According to a primer prepared by the climatology and agrometeorology branch of PAGASA, ENSO occurs in the Pacific basin every two to nine years. It usually starts during the Northern winter (December to February) and exhibits phase-locking to annual cycles (El Niño and rainfall fluctuations associated with it tend to recur at the same time of the year). Once established, it lasts until the first half of the following year, although at times it stays longer (examples: 1939-1941, and 1989-1992 episodes). More importantly, El Niño events are often preceded and/or followed by La Niña.
According to PAGASA, the forthcoming La Niña would greatly affect the
country's eastern seaboard, particularly Cagayan Valley, Isabela, Southern Leyte, Leyte, Agusan del Sur and Norte, Davao Oriental, Samar, Aurora and the Bicol provinces.
Soil erosion would be a common sight during La Niña. "When land is The coming denuded of trees, scorched by burning, and deprived of its humus by intense heat, the earth soon erodes," explains Steve Musen, the director of the Davao-based Mindanao Baptist Rural Life Center (MBRLC) Foundation, Inc.
Scientists are still searching for the mechanisms that could trigger the warming (El Niño) or cooling (La Niña) of sea surface temperature in the equatorial Pacific. "Once the warming or cooling has started or continued for a certain period of time," PAGASA said, "there are already existing climate models that could somehow predict its duration."
How does La Niña affect the country's weather? According to PAGASA, "La Niña's effects could be manifested in above the normal rainfall conditions in major parts of the country, particularly along the eastern sections. This is mainly due to more intense northeast monsoon and tropical cyclone activities."
Musen said trees contribute to agriculture by controlling erosion, conserving water supplies and providing shade, shelter and wind barriers. "Trees are one of the nature's most efficient weapons of soil defense and are used to tie down steep hillsides, check the growth of big gullies, stabilize unsteady stream banks and screen cultivated fields from harmful winds," he said.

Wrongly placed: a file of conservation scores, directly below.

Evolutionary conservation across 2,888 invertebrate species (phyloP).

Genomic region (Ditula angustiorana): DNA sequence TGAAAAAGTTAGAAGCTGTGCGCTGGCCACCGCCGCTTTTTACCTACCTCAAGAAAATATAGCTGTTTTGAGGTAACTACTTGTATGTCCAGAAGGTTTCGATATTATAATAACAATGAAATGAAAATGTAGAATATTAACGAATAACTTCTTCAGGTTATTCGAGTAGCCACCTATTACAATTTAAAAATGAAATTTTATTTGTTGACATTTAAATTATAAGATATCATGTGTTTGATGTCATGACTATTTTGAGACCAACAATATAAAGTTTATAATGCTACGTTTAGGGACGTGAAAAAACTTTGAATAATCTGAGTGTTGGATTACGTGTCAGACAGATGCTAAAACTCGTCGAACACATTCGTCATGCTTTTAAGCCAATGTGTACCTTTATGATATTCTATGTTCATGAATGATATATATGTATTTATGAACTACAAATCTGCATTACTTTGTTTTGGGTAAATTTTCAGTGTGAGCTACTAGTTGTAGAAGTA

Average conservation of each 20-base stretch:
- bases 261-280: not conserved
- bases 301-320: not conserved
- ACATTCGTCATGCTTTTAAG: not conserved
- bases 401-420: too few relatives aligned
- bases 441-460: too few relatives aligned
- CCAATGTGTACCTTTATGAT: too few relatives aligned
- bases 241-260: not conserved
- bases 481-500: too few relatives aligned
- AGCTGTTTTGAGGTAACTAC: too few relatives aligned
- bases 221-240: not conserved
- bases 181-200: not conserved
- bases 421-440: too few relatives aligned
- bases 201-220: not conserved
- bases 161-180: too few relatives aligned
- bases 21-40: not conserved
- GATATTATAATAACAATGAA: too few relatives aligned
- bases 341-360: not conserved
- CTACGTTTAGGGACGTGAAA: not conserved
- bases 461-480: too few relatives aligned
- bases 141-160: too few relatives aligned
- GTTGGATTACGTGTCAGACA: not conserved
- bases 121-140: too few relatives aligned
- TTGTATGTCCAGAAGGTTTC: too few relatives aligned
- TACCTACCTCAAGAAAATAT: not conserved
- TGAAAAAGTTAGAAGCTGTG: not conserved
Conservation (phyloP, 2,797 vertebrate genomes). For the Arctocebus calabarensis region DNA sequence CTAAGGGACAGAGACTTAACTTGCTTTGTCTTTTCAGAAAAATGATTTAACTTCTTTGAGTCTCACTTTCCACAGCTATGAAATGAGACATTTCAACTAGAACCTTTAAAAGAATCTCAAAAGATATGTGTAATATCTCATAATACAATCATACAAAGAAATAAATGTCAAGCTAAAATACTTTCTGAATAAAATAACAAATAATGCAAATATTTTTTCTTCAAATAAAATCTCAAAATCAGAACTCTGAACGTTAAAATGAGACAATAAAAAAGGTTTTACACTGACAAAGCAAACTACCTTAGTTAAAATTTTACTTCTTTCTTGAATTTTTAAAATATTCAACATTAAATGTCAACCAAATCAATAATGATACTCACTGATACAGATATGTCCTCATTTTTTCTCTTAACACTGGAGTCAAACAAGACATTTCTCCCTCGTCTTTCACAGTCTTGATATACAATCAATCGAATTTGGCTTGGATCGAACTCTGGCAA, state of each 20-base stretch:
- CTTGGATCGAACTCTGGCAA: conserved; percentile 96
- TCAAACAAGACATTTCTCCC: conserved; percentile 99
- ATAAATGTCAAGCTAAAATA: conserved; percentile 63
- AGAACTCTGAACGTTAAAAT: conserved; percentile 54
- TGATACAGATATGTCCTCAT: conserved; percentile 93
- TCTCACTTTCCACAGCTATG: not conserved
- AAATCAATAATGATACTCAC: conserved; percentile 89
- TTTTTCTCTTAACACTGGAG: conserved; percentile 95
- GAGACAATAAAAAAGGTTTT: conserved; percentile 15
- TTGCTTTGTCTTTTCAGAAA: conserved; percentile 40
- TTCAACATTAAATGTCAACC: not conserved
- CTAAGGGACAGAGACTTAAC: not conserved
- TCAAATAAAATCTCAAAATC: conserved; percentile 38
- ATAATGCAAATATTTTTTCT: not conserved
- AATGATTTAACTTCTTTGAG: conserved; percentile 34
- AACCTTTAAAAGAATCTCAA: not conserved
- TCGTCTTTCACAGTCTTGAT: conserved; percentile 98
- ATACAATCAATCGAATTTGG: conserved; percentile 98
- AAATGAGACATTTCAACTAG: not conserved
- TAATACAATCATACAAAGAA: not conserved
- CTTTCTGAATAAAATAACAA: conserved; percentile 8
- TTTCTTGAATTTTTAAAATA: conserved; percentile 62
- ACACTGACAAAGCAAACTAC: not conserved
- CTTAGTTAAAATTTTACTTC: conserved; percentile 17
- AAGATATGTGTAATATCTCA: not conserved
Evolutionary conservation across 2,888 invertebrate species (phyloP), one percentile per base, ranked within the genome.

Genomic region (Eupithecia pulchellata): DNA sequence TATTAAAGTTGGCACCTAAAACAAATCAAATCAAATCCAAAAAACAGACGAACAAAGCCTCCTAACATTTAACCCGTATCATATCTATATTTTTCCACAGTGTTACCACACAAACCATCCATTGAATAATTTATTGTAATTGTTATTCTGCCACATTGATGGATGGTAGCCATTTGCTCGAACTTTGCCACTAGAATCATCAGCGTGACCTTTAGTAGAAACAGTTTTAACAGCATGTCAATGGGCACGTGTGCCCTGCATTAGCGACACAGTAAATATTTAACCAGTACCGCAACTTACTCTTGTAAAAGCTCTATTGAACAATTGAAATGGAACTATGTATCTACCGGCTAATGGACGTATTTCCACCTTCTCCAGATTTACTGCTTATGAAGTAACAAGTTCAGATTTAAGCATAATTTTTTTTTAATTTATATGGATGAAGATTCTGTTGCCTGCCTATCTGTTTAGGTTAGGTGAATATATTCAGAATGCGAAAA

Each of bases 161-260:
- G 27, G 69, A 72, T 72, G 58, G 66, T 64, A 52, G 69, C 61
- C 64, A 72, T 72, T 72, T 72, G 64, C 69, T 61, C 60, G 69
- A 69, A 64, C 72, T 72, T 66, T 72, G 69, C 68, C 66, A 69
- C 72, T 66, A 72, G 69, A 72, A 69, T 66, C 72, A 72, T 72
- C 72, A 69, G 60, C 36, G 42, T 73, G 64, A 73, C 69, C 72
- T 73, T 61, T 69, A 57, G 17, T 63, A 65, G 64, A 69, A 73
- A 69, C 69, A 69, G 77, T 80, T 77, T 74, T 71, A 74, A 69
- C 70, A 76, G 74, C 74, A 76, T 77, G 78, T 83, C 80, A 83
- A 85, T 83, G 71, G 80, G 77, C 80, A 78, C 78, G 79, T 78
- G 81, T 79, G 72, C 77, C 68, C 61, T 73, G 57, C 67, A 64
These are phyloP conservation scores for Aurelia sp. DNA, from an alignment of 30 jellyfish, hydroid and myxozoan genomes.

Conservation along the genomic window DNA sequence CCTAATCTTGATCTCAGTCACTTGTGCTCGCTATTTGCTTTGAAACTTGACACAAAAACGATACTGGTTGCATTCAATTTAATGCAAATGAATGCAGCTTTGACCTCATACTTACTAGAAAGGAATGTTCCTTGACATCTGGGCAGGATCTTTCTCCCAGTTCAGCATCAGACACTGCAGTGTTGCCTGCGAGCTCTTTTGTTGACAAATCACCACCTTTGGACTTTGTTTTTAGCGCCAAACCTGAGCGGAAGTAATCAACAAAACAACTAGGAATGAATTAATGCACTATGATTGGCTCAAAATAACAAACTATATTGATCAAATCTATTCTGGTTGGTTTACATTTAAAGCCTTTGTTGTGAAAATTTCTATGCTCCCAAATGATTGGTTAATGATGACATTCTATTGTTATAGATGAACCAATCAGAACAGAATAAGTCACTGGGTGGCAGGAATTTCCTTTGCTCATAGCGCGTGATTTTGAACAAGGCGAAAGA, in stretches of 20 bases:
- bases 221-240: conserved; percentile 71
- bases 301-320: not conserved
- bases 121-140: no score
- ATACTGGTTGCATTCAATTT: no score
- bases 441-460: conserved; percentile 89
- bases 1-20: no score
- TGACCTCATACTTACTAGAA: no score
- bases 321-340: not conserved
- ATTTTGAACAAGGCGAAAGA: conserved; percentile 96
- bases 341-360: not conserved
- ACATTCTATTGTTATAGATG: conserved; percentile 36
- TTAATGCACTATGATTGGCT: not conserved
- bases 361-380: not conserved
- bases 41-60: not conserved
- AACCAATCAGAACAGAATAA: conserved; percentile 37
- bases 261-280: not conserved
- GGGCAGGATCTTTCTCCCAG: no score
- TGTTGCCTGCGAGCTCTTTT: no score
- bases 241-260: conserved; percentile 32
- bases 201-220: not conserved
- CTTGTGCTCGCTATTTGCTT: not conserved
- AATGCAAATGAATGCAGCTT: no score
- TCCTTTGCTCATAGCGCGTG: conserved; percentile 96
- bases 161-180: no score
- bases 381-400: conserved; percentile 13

Without trees, floods are expected to happen. "Floods are among the most destructive calamities man has to cope with," PAGASA wrote in a brochure that explains the hows, whats, and hows of floods. "Even the most minor flooding poses some inconveniences."
A really big flood can result in millions even billions of pesos of damage to road and bridges, buildings and other economic infrastructure, in the loss of agricultural crops and livestock, loss of productivity in industry, commerce and trade - not to mention the incalculable loss of human life.
"With too much rain and floods, agriculture production especially in flood-prone areas will be adversely affected with physical and economic losses," Dr. Guerrero said. "Floods will wash away crops, hasten soil erosion and increase crop spoilage due to poor storage and distribution problems."
The PCAMRD chief admitted that Filipino farmers cannot do anything against the onslaught of La Niña except to prepare and plan for it. "Planting in flood-prone areas should be avoided to avert crop losses," he stressed. "Drainage and flood-control structure should be renovated beforehand."
For its part, the Department of Agriculture has been tasked with immediately conducting an information campaign among the country's farmers to advise them to change the type of crops they would be planting this season. Farmers, particularly those in eastern Luzon, should consider switching to crops suitable to the predicted high rainfall in the coming months.
The Philippine Council for Agriculture, Forestry and Natural Resources Research and Development recommends that farmers should build dikes and small farm reservoirs to prevent flooding during the La Niña.
Climate centers in Australia, Japan and the United States said the predicted La Niña phenomenon would continue for the next three to six months.